I know it won't always be so blissful.  My wise big sister tells me the good gets better and the hard gets harder, and I know I'll be shattered when they start doing the things I did (Lord help us all) and Hannah won't necessarily escape some surgeries and procedures to keep her progress progressing, but just look at the videos I've posted here and tell me I shouldn't wear rose colored lenses.  And then, SQUIRREL.


Sunday, September 26, 2010

I dropped a bra size, I dropped a bra size!

You should read the subject line with a "neener neener" tone in your mind.

This may be one of those TMI posts for some, if so, just skip it.  I know CaryAnne will be proud of me, being an actual Weight Watchers employee and all, and everyone who loves me will just be pleased that if I can ever get ginormous to reduce to just plain big, well my neck and back will be a good deal happier.   Claire, who is skinny and bony and needs a good cushion, will likely disappointed because she likes me squashy, but there's a long way to go before I lose my cushiony qualities.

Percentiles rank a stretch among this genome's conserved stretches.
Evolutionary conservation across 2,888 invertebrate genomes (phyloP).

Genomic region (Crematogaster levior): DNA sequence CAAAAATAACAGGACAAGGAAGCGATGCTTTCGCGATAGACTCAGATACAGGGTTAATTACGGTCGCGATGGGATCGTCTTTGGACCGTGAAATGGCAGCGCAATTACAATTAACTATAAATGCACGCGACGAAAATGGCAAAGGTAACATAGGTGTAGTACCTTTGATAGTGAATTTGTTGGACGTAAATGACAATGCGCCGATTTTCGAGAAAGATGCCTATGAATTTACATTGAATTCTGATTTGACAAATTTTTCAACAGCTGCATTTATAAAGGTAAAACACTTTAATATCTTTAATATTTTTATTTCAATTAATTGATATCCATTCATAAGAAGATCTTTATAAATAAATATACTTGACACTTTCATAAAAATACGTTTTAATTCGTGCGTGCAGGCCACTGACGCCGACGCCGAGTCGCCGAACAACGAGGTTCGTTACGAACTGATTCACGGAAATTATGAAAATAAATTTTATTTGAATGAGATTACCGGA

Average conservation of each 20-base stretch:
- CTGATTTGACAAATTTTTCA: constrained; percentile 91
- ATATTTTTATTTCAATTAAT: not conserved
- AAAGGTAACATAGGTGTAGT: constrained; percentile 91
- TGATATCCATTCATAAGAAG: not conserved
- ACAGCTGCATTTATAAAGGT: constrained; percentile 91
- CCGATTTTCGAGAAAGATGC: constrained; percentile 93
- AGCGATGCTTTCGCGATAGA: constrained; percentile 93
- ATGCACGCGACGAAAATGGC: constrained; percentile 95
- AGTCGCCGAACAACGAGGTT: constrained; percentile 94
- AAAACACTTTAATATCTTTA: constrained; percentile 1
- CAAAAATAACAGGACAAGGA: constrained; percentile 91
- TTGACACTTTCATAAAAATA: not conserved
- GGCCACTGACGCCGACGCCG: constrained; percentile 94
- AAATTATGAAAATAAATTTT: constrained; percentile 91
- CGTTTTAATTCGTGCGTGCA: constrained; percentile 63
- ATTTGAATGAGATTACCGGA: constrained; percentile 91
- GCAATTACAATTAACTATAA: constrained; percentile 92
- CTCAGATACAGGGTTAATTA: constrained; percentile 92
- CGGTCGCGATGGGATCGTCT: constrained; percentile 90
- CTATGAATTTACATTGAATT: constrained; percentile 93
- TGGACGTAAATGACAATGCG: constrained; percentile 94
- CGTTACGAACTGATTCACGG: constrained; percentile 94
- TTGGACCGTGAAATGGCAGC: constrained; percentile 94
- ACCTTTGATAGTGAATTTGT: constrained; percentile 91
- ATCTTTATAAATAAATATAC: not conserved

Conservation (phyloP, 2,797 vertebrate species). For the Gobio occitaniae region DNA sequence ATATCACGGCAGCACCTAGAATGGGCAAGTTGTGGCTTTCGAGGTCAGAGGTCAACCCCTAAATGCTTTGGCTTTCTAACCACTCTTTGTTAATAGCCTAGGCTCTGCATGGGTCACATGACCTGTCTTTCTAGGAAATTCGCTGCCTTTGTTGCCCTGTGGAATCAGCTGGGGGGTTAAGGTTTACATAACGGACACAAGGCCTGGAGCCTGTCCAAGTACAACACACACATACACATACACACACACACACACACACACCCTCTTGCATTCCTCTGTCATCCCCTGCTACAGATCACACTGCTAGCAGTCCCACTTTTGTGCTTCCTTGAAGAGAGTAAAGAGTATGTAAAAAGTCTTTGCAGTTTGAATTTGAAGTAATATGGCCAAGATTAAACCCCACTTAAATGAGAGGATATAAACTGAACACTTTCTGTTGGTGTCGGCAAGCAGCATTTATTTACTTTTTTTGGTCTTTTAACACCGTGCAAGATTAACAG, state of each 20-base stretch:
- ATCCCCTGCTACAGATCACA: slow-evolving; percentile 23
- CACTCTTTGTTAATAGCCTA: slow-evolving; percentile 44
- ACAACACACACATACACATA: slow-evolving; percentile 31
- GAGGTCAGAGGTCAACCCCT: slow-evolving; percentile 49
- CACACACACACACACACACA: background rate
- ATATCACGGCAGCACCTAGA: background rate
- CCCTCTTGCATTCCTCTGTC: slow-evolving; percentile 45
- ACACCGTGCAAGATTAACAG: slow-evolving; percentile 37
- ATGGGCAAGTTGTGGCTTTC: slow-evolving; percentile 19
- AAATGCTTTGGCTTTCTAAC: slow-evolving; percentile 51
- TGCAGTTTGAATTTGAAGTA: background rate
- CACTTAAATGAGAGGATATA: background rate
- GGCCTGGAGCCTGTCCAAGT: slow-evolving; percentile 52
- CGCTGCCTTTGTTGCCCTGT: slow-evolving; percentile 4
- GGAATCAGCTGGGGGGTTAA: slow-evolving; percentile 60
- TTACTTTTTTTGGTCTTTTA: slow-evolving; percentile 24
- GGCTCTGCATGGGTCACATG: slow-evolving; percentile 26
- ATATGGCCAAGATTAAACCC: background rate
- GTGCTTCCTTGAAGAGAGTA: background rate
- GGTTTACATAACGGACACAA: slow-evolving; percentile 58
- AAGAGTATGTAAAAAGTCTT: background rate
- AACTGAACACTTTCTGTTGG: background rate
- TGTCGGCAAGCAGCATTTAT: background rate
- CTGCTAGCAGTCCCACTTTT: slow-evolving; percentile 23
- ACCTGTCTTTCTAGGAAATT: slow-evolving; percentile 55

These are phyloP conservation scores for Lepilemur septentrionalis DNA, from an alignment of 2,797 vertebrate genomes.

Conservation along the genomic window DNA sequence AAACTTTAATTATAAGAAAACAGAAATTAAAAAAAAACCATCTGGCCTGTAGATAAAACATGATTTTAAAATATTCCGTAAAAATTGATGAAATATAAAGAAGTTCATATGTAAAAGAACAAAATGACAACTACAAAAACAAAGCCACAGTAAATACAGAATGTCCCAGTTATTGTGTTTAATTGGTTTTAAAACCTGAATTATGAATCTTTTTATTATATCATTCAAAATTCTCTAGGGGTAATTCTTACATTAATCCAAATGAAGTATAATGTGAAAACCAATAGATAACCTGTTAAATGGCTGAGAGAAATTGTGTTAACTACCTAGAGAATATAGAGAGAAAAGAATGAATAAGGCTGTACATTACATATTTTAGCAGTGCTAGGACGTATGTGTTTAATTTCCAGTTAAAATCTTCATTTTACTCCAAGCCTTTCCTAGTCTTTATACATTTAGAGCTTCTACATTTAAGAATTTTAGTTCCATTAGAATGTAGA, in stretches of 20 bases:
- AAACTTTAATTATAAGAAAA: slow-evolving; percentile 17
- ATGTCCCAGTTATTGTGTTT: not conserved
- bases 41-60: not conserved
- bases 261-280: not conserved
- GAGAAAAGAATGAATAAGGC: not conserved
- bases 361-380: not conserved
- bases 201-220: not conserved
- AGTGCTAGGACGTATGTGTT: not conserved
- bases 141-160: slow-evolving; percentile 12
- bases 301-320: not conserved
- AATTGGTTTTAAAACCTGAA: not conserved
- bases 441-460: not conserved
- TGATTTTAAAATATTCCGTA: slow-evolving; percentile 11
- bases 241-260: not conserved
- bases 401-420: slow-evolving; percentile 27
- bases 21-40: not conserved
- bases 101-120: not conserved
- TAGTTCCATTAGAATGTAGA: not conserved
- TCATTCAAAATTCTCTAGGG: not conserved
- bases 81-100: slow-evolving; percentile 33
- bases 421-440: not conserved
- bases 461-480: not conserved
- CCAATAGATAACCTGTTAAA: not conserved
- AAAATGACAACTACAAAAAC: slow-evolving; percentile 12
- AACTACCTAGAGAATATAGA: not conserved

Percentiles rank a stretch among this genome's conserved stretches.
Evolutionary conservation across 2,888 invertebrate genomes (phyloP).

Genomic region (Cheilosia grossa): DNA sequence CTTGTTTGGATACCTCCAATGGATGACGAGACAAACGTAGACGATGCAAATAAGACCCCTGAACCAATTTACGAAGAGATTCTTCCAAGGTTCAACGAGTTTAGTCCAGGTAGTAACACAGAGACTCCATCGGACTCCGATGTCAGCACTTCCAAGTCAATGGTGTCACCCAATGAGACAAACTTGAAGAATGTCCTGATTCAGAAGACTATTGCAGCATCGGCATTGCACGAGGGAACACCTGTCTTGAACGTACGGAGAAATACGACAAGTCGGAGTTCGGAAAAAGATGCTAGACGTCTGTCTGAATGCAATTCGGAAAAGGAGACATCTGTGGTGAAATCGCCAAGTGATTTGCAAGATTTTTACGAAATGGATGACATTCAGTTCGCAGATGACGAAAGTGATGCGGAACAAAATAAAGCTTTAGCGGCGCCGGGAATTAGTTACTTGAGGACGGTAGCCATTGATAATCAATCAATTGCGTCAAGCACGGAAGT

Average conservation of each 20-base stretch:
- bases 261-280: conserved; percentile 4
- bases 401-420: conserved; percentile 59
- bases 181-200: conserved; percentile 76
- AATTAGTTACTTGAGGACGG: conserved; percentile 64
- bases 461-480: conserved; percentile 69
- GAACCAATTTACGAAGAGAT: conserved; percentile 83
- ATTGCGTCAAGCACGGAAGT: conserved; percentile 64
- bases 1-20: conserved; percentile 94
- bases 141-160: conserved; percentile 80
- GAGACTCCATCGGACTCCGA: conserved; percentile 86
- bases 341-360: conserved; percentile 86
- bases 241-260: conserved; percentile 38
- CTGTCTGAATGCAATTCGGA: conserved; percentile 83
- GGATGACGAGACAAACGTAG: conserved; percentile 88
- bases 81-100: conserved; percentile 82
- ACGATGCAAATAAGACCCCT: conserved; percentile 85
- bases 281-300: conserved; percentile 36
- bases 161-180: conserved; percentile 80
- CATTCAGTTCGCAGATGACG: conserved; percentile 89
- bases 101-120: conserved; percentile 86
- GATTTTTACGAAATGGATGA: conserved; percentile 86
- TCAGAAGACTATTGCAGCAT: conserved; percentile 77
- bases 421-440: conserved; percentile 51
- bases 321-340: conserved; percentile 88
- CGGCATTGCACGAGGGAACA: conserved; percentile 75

Talking with moms about our birth stories, our nursing or failure to nurse stories, our bodies post baby and all of that leave us with pretty much one conclusion: this shit is hard!  I've struggled with weight for a life time, had breasts since age 11, never knew what a training bra was, until my 13 year old friends got them, and generally wished for decades that I was less voluptuous.  I'd tell you about the time I nearly squashed a tata in the refrigerator door, but I don't know if all ya'll know me well enough to believe it.  That was when I was about 16.  When I was of a normal weight in college but well endowed, I ruined countless shirts not just by catching food but by setting them down on a dirty table or bar.  I had my babies late and much heavier, when my breasts had already begun their race to my lap.  Claire was so little at birth, she really lacked the muscle strength to nurse, so I pumped and she had an NG tube and every day, with the occupational therapists and lactation specialists, we practiced and practiced.  Long after I got her home, she finally got the hang of nursing without a breast shield, a certain Boppy at a certain angle, and someone, myself or a friend if one was nearby priming the nipple with drops of milk from a syringe of previously pumped milk.  We never got to full time nursing and I went back to work, having made sure my supply would always outstrip demand, I filled my sister's deep freeze and my own with bags of milk.  She nursed for nine months and gave up, I pumped for six more., and she had three more months of defrosted milk to tide her over.  My size dropped between nursing and the next pregnancy, as did my nipples themselves, so I expected it would happen the second time around.   Again, I got a hospital baby with an NG tube, pumped myself into a frenzy (no Katy, I was never that mother, I was the mother people took from) and again stockpiled milk while trying to teach a lazy baby to nurse, despite the relative ease of bottle feeding.  I lost thirty pounds in thirty days because of all the fun and illness right after Hannah's birth, and still the durned things got fluffier still.  This one quit nursing at four months, and because I felt guilt over Hannah's metabolic disorder and feeling she needed the best I could provide, I pumped until she was 18 months old.  I expected my nursies to shrink, again.  Nope.